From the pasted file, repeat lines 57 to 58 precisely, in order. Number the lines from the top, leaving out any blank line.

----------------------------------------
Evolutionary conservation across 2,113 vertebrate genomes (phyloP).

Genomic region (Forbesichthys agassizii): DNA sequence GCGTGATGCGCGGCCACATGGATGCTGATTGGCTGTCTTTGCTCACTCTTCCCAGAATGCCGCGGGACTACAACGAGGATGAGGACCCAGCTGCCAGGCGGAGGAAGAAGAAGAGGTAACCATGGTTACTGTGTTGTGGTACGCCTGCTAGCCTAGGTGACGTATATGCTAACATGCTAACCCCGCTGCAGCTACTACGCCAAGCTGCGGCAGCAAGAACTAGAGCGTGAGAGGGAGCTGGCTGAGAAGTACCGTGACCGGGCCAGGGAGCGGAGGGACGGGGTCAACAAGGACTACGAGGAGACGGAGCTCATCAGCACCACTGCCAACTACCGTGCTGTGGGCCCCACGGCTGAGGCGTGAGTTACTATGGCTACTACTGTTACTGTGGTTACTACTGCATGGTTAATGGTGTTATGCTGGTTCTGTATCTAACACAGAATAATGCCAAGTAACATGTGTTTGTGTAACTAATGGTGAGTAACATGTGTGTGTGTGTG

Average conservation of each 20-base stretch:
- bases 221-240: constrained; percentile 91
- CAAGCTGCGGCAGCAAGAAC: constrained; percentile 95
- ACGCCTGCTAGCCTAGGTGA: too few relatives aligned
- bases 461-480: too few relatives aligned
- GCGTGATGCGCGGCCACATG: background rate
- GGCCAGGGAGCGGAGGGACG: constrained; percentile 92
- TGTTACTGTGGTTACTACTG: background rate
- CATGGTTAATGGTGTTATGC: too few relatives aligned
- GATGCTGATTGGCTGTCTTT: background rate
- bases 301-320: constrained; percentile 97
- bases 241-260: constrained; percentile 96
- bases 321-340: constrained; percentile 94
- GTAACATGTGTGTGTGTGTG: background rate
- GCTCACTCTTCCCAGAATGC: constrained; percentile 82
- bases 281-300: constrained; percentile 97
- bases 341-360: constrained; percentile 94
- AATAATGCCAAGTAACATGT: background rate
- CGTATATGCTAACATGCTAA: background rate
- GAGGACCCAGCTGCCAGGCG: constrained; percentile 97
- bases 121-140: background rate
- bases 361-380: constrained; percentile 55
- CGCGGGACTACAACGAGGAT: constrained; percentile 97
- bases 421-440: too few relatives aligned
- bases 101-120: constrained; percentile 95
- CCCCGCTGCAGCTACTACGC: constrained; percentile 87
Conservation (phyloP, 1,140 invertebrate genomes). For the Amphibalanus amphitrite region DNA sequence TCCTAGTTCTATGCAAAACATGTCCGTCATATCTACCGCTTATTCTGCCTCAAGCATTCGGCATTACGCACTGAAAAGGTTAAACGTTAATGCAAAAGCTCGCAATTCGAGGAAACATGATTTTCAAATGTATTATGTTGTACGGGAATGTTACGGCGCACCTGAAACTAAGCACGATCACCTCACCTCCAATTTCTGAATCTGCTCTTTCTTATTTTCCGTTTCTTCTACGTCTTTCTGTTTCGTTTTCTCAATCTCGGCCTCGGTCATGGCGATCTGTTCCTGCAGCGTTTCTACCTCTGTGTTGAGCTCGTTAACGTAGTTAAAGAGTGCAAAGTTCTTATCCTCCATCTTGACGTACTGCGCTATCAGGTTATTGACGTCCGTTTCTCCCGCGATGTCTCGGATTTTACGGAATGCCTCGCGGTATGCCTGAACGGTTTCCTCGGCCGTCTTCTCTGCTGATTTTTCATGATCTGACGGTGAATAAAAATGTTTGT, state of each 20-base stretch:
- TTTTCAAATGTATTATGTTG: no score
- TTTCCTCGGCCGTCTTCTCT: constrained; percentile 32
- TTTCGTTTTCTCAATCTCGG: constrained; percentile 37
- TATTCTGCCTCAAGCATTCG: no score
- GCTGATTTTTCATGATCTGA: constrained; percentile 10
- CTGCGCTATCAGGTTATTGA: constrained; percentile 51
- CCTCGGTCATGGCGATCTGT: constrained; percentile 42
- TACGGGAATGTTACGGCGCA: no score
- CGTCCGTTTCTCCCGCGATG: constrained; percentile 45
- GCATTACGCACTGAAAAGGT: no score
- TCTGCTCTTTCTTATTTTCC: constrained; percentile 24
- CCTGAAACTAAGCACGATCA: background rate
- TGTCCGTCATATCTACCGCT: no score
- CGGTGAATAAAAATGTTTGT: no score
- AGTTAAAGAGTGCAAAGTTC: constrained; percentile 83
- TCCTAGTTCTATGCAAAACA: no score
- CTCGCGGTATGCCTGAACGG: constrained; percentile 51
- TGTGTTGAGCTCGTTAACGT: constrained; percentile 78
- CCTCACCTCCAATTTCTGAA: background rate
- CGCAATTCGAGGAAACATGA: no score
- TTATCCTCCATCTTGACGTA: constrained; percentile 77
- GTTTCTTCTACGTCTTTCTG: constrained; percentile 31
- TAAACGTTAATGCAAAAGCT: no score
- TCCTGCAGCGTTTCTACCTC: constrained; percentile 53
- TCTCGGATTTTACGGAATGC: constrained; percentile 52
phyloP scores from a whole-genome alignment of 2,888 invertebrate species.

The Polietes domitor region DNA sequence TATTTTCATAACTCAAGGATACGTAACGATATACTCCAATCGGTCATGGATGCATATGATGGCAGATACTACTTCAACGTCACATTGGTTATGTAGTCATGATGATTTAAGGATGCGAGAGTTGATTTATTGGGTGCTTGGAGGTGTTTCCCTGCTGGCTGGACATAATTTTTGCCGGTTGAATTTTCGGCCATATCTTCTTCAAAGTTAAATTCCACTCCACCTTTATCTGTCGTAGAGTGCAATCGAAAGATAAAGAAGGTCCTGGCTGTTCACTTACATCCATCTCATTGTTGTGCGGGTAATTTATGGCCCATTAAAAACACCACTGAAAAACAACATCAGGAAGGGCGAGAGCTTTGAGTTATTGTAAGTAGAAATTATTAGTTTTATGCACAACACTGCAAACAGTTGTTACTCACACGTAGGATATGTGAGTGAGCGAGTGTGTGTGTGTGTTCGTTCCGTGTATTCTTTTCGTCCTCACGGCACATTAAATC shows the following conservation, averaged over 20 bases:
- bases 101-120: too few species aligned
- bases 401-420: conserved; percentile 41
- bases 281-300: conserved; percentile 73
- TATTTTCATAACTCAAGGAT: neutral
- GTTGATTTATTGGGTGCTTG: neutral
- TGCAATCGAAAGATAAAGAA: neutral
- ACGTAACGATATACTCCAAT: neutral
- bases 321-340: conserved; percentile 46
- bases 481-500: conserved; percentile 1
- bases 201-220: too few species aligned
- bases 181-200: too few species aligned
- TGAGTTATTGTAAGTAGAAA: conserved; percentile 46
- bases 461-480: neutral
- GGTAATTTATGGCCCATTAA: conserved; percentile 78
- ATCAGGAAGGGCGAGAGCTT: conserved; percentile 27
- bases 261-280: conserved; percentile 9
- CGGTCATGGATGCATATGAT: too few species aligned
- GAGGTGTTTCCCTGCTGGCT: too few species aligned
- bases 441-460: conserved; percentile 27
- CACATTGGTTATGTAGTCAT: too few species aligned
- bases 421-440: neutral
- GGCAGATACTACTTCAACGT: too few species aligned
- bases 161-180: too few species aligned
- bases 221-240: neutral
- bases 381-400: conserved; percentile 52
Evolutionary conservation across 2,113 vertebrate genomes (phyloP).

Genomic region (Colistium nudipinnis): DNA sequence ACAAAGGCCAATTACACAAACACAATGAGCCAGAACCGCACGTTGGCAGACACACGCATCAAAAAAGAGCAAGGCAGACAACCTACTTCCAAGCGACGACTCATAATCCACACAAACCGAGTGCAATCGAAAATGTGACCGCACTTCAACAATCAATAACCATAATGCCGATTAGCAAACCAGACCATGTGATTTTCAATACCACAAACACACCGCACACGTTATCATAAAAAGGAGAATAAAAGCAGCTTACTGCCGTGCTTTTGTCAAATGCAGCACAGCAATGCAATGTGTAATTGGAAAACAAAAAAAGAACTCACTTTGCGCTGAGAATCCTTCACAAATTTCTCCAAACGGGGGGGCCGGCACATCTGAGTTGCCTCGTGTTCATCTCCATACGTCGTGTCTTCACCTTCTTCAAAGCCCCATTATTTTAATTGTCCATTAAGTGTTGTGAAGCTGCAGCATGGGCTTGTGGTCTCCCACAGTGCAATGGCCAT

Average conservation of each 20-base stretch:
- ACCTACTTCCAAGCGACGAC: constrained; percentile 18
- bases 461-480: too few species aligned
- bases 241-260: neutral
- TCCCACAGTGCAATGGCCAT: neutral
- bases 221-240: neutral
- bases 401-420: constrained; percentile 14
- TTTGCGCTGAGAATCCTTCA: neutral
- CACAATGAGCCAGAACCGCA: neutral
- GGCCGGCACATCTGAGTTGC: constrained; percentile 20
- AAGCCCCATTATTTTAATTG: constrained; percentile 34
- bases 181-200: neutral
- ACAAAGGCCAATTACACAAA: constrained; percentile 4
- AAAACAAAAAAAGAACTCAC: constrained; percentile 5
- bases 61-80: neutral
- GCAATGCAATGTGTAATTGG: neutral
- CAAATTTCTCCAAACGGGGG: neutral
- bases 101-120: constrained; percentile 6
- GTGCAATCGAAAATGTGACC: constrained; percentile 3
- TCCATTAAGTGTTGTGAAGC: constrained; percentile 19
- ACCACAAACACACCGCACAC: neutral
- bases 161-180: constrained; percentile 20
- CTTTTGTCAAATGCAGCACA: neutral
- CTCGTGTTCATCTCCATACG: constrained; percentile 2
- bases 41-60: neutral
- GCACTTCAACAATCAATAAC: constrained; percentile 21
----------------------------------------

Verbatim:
- bases 101-120: too few species aligned
- bases 401-420: conserved; percentile 41